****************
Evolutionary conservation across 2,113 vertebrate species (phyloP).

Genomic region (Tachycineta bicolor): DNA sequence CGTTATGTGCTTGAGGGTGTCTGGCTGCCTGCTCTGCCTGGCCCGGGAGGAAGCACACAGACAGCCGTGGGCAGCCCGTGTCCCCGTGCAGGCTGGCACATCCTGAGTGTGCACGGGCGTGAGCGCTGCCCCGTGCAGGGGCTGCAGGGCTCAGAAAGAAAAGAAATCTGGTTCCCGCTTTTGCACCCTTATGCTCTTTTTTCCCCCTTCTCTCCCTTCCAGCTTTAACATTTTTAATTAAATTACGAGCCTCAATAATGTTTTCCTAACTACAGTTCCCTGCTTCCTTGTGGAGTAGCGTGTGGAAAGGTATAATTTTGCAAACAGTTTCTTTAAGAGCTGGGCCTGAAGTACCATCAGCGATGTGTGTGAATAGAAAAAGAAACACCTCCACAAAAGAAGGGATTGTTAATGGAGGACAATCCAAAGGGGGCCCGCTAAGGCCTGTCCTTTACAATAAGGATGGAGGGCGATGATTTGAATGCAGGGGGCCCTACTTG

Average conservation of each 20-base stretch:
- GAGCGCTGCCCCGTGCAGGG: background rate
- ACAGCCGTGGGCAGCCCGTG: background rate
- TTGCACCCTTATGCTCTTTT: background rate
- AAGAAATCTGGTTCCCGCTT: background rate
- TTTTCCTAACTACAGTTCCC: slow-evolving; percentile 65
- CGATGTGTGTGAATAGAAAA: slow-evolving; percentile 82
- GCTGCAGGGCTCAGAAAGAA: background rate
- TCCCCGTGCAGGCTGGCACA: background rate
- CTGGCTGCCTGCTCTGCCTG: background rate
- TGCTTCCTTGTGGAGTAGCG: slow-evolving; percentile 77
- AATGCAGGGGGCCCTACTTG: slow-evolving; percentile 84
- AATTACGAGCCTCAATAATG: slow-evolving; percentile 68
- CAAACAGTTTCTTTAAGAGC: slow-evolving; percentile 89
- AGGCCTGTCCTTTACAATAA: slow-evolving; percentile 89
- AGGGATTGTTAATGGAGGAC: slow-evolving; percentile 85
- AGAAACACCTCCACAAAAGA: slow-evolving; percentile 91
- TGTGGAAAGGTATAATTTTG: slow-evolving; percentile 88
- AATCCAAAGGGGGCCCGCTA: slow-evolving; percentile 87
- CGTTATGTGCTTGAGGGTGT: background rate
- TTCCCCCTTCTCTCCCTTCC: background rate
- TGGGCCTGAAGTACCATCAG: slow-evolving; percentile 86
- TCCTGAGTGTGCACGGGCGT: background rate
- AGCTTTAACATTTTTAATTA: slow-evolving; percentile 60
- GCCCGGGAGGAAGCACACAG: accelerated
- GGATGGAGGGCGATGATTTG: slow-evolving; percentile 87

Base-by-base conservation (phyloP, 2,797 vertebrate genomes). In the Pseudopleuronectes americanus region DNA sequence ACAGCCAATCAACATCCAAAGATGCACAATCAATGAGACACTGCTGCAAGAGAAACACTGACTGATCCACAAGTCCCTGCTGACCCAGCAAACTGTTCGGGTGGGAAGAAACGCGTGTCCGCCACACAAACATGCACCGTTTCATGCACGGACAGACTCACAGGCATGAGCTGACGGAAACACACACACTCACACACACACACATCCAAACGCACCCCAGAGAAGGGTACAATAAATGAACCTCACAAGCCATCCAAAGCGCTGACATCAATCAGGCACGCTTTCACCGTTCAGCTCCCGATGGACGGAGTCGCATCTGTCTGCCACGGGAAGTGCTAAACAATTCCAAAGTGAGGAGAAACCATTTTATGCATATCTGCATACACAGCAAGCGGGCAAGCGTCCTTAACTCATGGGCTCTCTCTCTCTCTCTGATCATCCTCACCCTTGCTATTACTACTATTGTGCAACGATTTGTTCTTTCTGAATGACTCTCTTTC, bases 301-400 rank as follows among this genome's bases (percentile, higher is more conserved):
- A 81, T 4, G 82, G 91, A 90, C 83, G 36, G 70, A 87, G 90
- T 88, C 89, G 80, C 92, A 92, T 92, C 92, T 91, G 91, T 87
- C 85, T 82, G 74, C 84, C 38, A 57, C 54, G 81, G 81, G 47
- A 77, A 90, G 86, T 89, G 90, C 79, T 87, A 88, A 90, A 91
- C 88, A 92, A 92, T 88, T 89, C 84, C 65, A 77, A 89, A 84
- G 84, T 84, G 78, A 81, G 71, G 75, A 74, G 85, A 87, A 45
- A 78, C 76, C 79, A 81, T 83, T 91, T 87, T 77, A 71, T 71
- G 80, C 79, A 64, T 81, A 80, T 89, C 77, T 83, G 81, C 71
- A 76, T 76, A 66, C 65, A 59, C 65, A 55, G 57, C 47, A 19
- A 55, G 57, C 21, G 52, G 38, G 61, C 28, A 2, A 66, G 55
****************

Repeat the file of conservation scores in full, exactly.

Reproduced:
Evolutionary conservation across 2,113 vertebrate species (phyloP).

Genomic region (Tachycineta bicolor): DNA sequence CGTTATGTGCTTGAGGGTGTCTGGCTGCCTGCTCTGCCTGGCCCGGGAGGAAGCACACAGACAGCCGTGGGCAGCCCGTGTCCCCGTGCAGGCTGGCACATCCTGAGTGTGCACGGGCGTGAGCGCTGCCCCGTGCAGGGGCTGCAGGGCTCAGAAAGAAAAGAAATCTGGTTCCCGCTTTTGCACCCTTATGCTCTTTTTTCCCCCTTCTCTCCCTTCCAGCTTTAACATTTTTAATTAAATTACGAGCCTCAATAATGTTTTCCTAACTACAGTTCCCTGCTTCCTTGTGGAGTAGCGTGTGGAAAGGTATAATTTTGCAAACAGTTTCTTTAAGAGCTGGGCCTGAAGTACCATCAGCGATGTGTGTGAATAGAAAAAGAAACACCTCCACAAAAGAAGGGATTGTTAATGGAGGACAATCCAAAGGGGGCCCGCTAAGGCCTGTCCTTTACAATAAGGATGGAGGGCGATGATTTGAATGCAGGGGGCCCTACTTG

Average conservation of each 20-base stretch:
- GAGCGCTGCCCCGTGCAGGG: background rate
- ACAGCCGTGGGCAGCCCGTG: background rate
- TTGCACCCTTATGCTCTTTT: background rate
- AAGAAATCTGGTTCCCGCTT: background rate
- TTTTCCTAACTACAGTTCCC: slow-evolving; percentile 65
- CGATGTGTGTGAATAGAAAA: slow-evolving; percentile 82
- GCTGCAGGGCTCAGAAAGAA: background rate
- TCCCCGTGCAGGCTGGCACA: background rate
- CTGGCTGCCTGCTCTGCCTG: background rate
- TGCTTCCTTGTGGAGTAGCG: slow-evolving; percentile 77
- AATGCAGGGGGCCCTACTTG: slow-evolving; percentile 84
- AATTACGAGCCTCAATAATG: slow-evolving; percentile 68
- CAAACAGTTTCTTTAAGAGC: slow-evolving; percentile 89
- AGGCCTGTCCTTTACAATAA: slow-evolving; percentile 89
- AGGGATTGTTAATGGAGGAC: slow-evolving; percentile 85
- AGAAACACCTCCACAAAAGA: slow-evolving; percentile 91
- TGTGGAAAGGTATAATTTTG: slow-evolving; percentile 88
- AATCCAAAGGGGGCCCGCTA: slow-evolving; percentile 87
- CGTTATGTGCTTGAGGGTGT: background rate
- TTCCCCCTTCTCTCCCTTCC: background rate
- TGGGCCTGAAGTACCATCAG: slow-evolving; percentile 86
- TCCTGAGTGTGCACGGGCGT: background rate
- AGCTTTAACATTTTTAATTA: slow-evolving; percentile 60
- GCCCGGGAGGAAGCACACAG: accelerated
- GGATGGAGGGCGATGATTTG: slow-evolving; percentile 87

Base-by-base conservation (phyloP, 2,797 vertebrate genomes). In the Pseudopleuronectes americanus region DNA sequence ACAGCCAATCAACATCCAAAGATGCACAATCAATGAGACACTGCTGCAAGAGAAACACTGACTGATCCACAAGTCCCTGCTGACCCAGCAAACTGTTCGGGTGGGAAGAAACGCGTGTCCGCCACACAAACATGCACCGTTTCATGCACGGACAGACTCACAGGCATGAGCTGACGGAAACACACACACTCACACACACACACATCCAAACGCACCCCAGAGAAGGGTACAATAAATGAACCTCACAAGCCATCCAAAGCGCTGACATCAATCAGGCACGCTTTCACCGTTCAGCTCCCGATGGACGGAGTCGCATCTGTCTGCCACGGGAAGTGCTAAACAATTCCAAAGTGAGGAGAAACCATTTTATGCATATCTGCATACACAGCAAGCGGGCAAGCGTCCTTAACTCATGGGCTCTCTCTCTCTCTCTGATCATCCTCACCCTTGCTATTACTACTATTGTGCAACGATTTGTTCTTTCTGAATGACTCTCTTTC, bases 301-400 rank as follows among this genome's bases (percentile, higher is more conserved):
- A 81, T 4, G 82, G 91, A 90, C 83, G 36, G 70, A 87, G 90
- T 88, C 89, G 80, C 92, A 92, T 92, C 92, T 91, G 91, T 87
- C 85, T 82, G 74, C 84, C 38, A 57, C 54, G 81, G 81, G 47
- A 77, A 90, G 86, T 89, G 90, C 79, T 87, A 88, A 90, A 91
- C 88, A 92, A 92, T 88, T 89, C 84, C 65, A 77, A 89, A 84
- G 84, T 84, G 78, A 81, G 71, G 75, A 74, G 85, A 87, A 45
- A 78, C 76, C 79, A 81, T 83, T 91, T 87, T 77, A 71, T 71
- G 80, C 79, A 64, T 81, A 80, T 89, C 77, T 83, G 81, C 71
- A 76, T 76, A 66, C 65, A 59, C 65, A 55, G 57, C 47, A 19
- A 55, G 57, C 21, G 52, G 38, G 61, C 28, A 2, A 66, G 55